(15) I started drifting more towards "weird" games over the past couple of years, mostly driven by discussions among my geekbuddies. My collection, circa 2018 or so so, was feeling fairly robust and complete (fankly a little too big) in terms of more ameritrash and german-style games. I knew I didn't like heavier Euro's, but I was still interested in finding meatier games that maintained a higher dose of interaction.

(16) One game that started me off on the weirder directions was A Study in Emerald. It's a story generator wrapped around a strategy game. It's a mess of deck-building and area control, with multiple victory triggers and hidden roles thrown in for good measure. Where can I find more of this? Root comes along and takes a hold of the family. It's asymmetric and strange, like a COIN game but less heavy.

Board Game: A Study in Emerald


(17) All this talk of Root and COIN games was pushing me to research more historical games. And I was also looking to play more 2-player games with a long-time friend (one of those warhammer buddies from back in the day!). We discussed and decided a block wargame would be fun. He said he's awesome at Stratego and I said I'm terrible at it. So we settled on Sekigahara: The Unification of Japan. Mind blown. Played a bunch and it was good. So we picked up Twilight Struggle, also awesome. And then The Expanse Board Game, since it's like a multiplayer card-driven wargame too. Then I stumbled upon Pax Renaissance, and proceeded be utterly confused until after a few plays it clicked, and suddenly I was just awestruck by the design. It's like Illuminati but turned up to 11.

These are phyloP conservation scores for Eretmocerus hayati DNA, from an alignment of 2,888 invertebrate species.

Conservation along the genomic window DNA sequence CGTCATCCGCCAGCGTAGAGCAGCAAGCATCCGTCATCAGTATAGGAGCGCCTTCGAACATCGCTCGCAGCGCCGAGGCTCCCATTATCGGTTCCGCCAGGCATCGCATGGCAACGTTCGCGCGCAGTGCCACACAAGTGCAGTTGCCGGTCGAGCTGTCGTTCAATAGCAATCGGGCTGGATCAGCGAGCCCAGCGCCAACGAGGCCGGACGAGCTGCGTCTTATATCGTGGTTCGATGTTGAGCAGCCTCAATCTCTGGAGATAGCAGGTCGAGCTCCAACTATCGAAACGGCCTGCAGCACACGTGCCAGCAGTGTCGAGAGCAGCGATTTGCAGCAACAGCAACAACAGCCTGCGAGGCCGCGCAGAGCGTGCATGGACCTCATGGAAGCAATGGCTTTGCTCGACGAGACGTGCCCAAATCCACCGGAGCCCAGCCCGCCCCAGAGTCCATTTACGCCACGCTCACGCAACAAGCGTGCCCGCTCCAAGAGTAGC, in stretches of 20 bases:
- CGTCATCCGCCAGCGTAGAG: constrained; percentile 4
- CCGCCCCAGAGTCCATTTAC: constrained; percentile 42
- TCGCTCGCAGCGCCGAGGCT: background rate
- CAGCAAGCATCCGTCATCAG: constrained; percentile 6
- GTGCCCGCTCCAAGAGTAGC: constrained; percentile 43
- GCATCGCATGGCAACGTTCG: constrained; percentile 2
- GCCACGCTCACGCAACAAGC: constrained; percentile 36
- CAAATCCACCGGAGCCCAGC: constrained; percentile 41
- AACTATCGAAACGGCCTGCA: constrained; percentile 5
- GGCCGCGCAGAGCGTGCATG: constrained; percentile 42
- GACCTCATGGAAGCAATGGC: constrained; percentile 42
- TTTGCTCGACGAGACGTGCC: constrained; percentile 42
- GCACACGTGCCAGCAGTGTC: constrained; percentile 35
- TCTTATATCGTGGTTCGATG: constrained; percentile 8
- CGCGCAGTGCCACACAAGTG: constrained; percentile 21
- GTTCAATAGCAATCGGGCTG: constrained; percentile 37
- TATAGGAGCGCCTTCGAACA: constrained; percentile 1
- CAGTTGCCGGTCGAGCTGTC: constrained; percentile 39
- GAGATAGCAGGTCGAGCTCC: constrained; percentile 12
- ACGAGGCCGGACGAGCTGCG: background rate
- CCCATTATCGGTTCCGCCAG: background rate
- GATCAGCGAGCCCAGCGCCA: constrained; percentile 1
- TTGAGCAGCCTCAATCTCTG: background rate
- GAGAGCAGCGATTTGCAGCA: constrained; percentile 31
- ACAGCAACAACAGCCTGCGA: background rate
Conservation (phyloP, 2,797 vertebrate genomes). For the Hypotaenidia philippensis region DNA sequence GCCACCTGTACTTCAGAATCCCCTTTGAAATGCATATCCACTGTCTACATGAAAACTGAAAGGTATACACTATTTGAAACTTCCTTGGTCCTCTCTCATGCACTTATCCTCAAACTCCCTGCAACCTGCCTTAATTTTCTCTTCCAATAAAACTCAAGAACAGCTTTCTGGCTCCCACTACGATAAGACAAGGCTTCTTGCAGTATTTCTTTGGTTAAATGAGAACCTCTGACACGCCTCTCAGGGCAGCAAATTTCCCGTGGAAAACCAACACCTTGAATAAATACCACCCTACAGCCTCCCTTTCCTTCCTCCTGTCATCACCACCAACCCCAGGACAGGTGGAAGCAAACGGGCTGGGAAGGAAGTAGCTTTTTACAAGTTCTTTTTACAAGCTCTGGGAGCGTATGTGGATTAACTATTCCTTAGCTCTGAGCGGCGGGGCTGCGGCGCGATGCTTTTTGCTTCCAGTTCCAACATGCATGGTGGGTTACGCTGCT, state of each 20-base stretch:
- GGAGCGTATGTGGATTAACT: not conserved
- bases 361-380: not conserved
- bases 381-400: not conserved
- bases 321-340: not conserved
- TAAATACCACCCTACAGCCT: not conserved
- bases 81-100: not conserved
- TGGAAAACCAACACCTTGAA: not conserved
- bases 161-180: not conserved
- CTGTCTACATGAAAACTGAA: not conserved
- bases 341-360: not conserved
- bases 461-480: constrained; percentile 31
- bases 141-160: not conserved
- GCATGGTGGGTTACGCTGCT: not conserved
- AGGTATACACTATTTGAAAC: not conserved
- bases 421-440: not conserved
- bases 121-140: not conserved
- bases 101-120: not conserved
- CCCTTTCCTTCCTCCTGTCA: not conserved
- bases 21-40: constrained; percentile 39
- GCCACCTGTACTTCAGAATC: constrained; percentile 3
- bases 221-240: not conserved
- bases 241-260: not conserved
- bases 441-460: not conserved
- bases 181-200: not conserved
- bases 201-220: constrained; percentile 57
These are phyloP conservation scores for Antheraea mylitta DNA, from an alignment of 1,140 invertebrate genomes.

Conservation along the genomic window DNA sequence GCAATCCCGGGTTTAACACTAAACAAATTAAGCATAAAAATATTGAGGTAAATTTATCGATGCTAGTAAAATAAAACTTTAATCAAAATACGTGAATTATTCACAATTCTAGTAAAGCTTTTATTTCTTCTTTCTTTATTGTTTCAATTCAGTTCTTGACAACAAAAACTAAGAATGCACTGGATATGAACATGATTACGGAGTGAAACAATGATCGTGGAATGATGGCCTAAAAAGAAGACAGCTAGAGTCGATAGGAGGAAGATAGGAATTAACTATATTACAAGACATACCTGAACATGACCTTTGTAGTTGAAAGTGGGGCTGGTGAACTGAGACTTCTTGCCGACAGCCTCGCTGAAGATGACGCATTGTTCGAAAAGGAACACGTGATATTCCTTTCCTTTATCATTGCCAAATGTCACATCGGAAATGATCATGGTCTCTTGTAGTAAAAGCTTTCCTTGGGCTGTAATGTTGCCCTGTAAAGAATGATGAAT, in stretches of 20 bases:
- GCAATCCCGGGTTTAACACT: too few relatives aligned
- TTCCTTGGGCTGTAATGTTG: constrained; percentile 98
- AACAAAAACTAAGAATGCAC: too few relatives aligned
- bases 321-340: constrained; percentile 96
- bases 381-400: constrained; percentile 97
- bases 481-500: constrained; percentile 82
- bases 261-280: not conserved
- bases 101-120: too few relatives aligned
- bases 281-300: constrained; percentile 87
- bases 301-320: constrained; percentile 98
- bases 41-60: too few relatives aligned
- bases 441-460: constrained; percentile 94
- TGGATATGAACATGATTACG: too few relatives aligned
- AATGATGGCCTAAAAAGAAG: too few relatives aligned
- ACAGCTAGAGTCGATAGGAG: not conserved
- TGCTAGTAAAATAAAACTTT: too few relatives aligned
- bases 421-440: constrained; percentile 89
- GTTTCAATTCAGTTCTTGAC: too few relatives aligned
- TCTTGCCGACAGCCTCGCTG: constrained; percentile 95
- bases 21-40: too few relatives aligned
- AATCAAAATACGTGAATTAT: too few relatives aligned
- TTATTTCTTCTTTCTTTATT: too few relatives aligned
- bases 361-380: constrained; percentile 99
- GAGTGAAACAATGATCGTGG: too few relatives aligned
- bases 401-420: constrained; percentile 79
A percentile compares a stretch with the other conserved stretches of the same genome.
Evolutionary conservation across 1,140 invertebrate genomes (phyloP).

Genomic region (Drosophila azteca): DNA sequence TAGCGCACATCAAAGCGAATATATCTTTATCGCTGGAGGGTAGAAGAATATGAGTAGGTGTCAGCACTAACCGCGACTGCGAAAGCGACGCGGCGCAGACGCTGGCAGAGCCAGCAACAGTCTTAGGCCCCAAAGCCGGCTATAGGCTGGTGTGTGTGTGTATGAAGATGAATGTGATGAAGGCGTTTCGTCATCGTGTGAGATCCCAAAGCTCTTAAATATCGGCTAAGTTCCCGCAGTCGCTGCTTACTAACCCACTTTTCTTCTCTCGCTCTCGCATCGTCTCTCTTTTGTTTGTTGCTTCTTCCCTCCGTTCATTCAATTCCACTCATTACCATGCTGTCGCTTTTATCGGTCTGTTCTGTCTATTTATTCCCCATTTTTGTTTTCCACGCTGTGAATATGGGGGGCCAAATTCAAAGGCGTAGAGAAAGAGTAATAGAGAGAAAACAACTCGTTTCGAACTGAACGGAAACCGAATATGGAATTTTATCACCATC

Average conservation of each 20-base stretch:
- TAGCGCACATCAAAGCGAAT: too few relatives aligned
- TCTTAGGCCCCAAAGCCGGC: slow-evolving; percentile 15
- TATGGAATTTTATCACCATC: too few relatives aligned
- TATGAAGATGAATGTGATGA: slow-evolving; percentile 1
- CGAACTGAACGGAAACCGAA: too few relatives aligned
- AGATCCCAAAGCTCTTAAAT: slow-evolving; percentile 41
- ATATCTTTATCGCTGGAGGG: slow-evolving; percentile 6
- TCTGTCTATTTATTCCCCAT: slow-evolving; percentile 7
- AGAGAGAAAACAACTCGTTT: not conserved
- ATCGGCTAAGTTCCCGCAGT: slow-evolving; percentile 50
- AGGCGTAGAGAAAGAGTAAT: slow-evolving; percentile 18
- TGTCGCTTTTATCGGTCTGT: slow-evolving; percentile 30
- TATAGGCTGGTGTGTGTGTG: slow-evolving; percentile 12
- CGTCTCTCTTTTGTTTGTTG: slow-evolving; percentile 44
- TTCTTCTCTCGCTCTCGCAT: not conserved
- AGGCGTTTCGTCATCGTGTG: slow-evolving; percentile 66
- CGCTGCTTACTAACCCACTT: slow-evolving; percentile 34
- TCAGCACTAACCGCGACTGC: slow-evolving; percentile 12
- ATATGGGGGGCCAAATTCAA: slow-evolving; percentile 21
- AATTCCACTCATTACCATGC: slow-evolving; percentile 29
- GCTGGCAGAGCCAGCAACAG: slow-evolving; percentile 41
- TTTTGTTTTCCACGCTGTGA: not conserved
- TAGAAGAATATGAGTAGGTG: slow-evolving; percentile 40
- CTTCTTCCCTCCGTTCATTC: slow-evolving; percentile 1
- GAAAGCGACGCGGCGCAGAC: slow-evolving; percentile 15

(18) Most recently, all this talk of geopolitical simulation games has prompted investigation into train games and economic simulation. I don't have the group (or time) to devote to the like of 18xx games right now, but what about the more streamlined shared economy / cube rail games?

(19) Oh look - the game store has the next printing of Irish Gauge in stock. Well, someone just had their 39th birthday, so I don't mind if I do. I've played it three times over the last two weeks. It's a simple game mechanically, but quite rich strategically. I'm sold.

Board Game: Irish Gauge


(20) And, where am I now? Well, I have no shame in saying that I'm almost back where I started. I just taught my oldest kid and my nephews how to play Warhammer 40k over the labor day weekend. I got out my old miniatures and books. Still have a box of terrain. Heck, some of my paints, that are over 20 years old, were perfectly good still! We did some painting, we chucked some dice, and we had a marvelous time.

30 years later, the next generation is succumbing to the games.

My work here is done.

Board Game: Warhammer 40,000 (Third Edition)